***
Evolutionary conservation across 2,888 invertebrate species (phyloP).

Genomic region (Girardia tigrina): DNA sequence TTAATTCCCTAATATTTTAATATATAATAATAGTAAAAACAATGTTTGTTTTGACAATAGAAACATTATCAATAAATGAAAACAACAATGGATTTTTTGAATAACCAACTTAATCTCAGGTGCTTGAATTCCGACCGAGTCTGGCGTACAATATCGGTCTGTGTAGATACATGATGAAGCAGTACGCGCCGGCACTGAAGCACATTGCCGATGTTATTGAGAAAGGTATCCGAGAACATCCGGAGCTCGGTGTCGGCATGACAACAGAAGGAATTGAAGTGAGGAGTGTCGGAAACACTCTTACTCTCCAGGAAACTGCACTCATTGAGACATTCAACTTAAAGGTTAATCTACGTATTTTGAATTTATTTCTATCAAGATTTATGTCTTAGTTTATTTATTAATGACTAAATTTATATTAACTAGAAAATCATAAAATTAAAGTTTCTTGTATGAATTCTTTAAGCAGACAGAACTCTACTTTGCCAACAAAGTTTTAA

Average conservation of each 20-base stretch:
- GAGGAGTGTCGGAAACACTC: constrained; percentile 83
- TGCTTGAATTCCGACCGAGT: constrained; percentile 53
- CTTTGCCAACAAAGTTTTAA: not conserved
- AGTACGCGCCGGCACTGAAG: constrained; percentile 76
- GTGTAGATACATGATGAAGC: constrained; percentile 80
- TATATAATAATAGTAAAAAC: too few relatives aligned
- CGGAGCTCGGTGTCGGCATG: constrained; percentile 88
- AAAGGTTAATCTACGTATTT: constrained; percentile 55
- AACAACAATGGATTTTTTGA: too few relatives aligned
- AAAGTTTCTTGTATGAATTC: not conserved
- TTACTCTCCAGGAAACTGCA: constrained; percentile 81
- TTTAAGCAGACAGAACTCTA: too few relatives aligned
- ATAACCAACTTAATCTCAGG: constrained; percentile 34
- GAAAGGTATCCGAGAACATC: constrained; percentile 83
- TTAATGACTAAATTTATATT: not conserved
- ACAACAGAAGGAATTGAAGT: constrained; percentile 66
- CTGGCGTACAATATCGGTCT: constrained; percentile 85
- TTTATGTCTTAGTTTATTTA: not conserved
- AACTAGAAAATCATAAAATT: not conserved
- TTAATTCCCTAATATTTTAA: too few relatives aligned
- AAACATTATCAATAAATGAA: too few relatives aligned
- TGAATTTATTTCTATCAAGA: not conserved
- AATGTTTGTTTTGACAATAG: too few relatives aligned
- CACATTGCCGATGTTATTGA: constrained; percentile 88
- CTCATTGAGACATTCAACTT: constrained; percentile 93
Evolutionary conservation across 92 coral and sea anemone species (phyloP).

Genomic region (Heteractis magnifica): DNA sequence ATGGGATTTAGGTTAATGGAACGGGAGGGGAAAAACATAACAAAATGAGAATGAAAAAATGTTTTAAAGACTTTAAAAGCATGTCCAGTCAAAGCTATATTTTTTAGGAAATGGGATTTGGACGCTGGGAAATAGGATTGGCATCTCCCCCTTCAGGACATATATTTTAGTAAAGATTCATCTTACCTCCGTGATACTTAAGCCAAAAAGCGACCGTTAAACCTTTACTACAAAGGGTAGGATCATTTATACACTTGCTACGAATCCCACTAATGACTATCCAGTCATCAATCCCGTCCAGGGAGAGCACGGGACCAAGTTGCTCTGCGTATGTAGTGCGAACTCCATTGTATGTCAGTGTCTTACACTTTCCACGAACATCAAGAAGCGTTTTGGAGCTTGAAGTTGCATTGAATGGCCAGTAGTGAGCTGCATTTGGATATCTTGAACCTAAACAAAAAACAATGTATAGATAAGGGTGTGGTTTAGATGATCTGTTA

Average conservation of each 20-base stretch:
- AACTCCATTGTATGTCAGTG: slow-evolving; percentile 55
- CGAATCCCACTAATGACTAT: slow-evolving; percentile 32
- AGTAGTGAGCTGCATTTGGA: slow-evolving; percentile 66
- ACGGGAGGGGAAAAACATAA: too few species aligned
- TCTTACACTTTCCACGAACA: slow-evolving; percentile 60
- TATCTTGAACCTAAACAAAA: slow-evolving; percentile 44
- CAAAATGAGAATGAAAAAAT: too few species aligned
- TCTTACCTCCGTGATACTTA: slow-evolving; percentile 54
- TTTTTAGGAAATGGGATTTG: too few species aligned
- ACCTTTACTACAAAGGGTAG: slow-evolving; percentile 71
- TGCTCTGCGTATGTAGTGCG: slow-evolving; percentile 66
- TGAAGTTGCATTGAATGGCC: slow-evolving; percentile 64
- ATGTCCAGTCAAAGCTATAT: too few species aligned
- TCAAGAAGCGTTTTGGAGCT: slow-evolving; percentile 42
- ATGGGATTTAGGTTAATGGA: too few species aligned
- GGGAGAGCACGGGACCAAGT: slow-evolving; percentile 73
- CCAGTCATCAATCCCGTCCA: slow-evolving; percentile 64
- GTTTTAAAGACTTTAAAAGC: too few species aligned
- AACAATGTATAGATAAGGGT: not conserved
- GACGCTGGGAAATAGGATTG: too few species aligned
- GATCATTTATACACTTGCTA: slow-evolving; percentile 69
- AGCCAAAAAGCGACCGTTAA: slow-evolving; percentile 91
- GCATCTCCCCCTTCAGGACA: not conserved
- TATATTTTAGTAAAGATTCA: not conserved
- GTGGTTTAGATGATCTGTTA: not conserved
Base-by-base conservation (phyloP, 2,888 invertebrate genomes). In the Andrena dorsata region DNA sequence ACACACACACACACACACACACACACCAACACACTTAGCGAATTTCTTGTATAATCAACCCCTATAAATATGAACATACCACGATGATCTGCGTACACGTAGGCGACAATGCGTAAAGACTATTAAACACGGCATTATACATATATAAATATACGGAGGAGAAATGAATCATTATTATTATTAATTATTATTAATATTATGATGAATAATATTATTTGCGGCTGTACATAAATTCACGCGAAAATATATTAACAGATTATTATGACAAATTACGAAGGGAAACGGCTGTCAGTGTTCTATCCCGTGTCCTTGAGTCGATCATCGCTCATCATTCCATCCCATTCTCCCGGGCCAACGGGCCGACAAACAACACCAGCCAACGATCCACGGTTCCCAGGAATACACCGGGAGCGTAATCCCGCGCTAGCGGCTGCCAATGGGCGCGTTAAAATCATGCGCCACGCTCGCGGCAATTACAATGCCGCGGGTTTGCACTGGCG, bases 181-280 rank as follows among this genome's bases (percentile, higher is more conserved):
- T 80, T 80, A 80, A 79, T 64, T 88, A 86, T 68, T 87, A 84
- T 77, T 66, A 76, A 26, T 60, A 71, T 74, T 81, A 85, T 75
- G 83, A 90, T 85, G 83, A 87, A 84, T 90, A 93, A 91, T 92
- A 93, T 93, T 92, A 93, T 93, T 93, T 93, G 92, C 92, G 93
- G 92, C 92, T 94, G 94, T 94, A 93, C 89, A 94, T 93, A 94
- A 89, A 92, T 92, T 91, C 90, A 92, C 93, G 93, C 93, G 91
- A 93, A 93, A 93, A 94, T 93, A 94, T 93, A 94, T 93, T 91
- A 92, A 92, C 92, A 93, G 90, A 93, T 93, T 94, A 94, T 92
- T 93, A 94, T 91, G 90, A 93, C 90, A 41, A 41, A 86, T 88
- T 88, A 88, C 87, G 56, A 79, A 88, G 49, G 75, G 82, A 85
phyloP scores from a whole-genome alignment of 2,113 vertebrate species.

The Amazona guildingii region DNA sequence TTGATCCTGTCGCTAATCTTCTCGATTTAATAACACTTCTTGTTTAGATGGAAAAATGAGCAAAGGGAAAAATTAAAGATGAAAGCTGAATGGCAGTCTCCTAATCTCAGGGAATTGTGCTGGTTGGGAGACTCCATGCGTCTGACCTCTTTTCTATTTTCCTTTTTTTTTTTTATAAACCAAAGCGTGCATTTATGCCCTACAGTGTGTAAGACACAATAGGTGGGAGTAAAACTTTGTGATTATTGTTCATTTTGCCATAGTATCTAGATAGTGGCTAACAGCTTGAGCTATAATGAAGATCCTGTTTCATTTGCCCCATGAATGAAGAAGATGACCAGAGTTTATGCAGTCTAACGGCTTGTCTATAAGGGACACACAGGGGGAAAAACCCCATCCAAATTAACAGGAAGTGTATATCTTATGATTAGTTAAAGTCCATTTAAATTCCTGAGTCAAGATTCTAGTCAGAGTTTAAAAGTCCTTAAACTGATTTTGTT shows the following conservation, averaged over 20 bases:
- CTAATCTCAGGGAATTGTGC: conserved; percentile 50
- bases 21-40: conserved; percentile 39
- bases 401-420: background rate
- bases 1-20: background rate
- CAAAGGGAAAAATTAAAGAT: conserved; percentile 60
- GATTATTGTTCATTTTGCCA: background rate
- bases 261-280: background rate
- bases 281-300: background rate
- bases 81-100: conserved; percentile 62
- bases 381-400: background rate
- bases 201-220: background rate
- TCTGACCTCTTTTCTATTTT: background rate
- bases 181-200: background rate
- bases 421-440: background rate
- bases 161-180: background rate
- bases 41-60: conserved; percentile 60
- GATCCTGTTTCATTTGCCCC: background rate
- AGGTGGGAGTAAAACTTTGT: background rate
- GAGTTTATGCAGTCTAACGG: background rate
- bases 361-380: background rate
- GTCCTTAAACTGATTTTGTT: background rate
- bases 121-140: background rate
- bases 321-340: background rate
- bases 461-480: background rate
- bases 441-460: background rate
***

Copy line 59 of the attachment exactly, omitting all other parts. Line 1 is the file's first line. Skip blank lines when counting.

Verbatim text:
- T 77, T 66, A 76, A 26, T 60, A 71, T 74, T 81, A 85, T 75